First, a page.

Here are some pics from a snow run made in the Oregon Cascades on 4/2. After this it was time to take these tires off and go back to something a little more normal for the warm part of the year.
disclaimer: Make sure someone knows where you are going, take emergency supplies, know your limits and stay within them, etc., etc.
This is a view of the road down lower, early in the day. There is quite a bit of new snow since anyone drove this road. I had been up here about a month earlier, and it looks like several other folks had followed those tracks for part of the way. I eventually got far enough that everything was snowed in and pristine looking. There's about 2 feet of snow on the road at this point.
This was the view out the side window where the first picture was taken. Just enough fresh snow to make everything beautiful.
This spot slowed me down a bit. There was around 3 feet of snow, but it was melted down to the road on both sides and there wasn't enough room to skirt around it. I shoveled enough snow in the holes on to allow the Jeep to make it through. The big fat tires are keeping the Jeep on top of this deep snow. They are 33x15.50 Dick Cepek FCII-s at about 4psi. Delayed, but not yet stopped.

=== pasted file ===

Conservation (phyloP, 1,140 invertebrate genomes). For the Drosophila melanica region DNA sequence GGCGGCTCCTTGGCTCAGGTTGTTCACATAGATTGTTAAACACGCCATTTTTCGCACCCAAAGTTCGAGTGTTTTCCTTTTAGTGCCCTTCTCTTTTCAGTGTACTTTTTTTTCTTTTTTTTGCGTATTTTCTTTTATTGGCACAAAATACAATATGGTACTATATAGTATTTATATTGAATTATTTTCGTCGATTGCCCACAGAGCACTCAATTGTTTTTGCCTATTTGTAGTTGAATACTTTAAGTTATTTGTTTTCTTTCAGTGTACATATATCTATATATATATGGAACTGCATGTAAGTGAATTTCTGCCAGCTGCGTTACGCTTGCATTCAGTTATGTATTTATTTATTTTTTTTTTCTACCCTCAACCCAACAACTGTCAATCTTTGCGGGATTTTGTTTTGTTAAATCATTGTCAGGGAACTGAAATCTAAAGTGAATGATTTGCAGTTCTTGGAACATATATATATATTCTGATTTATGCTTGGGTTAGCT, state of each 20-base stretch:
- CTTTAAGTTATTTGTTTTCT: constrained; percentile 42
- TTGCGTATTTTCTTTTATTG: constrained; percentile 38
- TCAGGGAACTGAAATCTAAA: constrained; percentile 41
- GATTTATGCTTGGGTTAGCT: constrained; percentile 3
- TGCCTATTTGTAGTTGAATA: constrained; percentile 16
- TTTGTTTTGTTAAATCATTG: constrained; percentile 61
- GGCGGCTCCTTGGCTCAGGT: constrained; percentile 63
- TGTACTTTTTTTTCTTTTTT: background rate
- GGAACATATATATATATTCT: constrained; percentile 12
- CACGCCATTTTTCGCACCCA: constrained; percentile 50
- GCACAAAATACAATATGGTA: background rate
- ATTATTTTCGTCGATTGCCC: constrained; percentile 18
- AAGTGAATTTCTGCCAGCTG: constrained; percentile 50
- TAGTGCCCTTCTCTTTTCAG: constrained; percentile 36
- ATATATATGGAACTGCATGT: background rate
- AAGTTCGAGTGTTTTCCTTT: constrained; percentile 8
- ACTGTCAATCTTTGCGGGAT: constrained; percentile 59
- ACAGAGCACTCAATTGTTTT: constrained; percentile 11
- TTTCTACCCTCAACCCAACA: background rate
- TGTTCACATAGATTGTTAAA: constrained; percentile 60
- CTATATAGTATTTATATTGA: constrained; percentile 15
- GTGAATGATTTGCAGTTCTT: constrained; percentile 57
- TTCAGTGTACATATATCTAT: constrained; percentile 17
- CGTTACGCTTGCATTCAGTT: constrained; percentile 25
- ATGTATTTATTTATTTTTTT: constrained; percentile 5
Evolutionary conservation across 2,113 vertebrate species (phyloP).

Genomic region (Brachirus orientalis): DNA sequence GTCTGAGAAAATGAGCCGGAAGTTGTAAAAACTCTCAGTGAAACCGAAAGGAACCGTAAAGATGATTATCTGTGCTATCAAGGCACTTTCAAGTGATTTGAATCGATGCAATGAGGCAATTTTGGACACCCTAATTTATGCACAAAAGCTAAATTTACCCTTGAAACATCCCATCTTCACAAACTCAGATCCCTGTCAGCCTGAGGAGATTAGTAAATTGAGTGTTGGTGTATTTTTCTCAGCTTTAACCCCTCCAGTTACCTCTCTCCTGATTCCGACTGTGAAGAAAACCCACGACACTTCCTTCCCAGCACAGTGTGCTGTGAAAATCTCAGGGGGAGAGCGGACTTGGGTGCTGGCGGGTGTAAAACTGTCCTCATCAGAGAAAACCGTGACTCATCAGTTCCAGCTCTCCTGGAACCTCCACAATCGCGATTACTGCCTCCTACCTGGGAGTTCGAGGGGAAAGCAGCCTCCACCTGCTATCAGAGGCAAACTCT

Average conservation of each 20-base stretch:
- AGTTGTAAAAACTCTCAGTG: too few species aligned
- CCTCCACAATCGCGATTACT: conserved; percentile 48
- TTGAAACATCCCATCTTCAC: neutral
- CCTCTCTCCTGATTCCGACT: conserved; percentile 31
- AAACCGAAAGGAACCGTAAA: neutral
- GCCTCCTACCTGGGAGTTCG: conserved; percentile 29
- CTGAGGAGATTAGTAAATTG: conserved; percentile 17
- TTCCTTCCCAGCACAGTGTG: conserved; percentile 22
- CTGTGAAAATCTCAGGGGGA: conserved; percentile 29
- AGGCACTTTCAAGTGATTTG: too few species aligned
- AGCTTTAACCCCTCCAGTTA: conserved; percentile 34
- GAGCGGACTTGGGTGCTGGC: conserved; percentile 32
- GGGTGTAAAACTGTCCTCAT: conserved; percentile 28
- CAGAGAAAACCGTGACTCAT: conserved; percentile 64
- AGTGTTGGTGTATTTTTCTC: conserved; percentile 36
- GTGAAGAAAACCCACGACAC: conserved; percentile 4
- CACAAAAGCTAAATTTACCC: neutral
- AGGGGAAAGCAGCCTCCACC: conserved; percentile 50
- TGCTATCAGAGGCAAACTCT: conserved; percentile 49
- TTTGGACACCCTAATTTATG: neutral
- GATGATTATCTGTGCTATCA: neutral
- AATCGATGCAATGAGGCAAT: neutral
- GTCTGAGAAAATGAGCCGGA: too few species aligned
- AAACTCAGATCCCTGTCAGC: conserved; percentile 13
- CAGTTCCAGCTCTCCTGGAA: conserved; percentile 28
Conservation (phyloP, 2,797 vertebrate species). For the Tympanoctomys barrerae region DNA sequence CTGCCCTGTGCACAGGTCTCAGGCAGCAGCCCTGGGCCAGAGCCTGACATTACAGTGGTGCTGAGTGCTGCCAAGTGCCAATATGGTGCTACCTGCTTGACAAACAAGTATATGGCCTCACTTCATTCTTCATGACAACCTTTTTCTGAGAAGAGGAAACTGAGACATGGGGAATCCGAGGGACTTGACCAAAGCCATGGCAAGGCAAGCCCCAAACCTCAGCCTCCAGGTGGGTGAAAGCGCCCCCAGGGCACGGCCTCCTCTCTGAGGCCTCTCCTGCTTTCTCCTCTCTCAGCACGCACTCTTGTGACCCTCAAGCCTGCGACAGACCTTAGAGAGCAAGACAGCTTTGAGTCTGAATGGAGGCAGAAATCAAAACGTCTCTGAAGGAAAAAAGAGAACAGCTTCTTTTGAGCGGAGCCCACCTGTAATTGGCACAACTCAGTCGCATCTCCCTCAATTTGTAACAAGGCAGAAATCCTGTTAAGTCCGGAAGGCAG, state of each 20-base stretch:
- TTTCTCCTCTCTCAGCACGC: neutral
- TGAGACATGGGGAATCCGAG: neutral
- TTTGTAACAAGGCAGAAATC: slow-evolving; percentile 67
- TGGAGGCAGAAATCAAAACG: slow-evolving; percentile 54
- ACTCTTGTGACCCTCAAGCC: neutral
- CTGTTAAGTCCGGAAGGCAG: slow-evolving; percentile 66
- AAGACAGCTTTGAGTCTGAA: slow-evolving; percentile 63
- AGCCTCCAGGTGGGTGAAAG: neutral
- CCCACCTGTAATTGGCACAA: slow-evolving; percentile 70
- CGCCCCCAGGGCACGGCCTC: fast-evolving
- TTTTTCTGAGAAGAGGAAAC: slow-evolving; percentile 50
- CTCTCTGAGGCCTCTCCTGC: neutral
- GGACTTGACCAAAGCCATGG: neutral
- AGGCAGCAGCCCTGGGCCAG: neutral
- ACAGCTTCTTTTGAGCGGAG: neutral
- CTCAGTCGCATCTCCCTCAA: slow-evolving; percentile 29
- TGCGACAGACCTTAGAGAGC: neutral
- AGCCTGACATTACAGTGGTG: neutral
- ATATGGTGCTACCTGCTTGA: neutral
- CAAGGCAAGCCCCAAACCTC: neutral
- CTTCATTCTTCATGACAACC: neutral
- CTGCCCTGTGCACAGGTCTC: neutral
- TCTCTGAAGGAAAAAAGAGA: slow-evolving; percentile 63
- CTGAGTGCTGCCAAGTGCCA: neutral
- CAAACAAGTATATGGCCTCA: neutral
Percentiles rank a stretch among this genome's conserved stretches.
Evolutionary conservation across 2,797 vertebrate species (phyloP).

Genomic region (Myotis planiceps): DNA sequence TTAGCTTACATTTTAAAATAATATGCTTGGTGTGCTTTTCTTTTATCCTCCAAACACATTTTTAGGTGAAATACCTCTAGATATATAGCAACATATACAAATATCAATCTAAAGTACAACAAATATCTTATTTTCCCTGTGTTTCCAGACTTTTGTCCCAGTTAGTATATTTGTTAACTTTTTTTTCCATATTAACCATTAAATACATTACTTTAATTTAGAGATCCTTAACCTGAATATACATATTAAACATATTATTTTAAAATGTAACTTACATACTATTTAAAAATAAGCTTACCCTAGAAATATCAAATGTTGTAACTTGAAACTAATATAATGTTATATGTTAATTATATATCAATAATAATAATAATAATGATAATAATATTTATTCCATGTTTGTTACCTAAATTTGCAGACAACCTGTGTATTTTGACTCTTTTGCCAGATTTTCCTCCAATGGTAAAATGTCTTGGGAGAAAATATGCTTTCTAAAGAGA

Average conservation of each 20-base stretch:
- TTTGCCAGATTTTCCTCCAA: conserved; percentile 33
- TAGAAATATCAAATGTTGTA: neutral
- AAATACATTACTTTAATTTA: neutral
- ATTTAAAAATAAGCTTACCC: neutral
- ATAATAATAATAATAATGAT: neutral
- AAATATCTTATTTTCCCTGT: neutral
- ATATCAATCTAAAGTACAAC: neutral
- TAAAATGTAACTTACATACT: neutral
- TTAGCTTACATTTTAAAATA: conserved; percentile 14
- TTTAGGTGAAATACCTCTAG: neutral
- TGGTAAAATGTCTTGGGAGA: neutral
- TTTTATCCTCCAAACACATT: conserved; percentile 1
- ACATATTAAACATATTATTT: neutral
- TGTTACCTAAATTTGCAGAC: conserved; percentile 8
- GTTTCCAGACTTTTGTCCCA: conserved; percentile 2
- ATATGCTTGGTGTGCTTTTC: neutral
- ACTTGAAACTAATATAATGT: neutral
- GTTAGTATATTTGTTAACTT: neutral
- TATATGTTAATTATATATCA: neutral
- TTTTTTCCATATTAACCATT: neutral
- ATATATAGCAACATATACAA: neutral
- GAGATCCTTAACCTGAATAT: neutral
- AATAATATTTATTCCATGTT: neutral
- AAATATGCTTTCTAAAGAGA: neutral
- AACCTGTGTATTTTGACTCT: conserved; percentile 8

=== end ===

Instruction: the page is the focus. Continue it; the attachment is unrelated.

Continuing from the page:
This is what it looked like after I went through. Almost slipped in. Not a lot of margin.
There is a road in front of me, theoretically. The way the snow had drifted and partially melted earlier in the year left it a bit dicey in places. It was just enough of a side slope to keep making the Jeep want to slide off of the road and down the hill. Caution and the occasional liberal use of my shovel stopped that from happening.
Last pic of the day. This is where I turned around. I'd had enough for one day. The hole beside the front tire is where I dug down to see how deep the snow was. It was about 40" deep. You can just see the handle of my shovel sticking up out of the hole.
The snow was of a consistency at this elevation that didn't provide much traction. The chains helped some.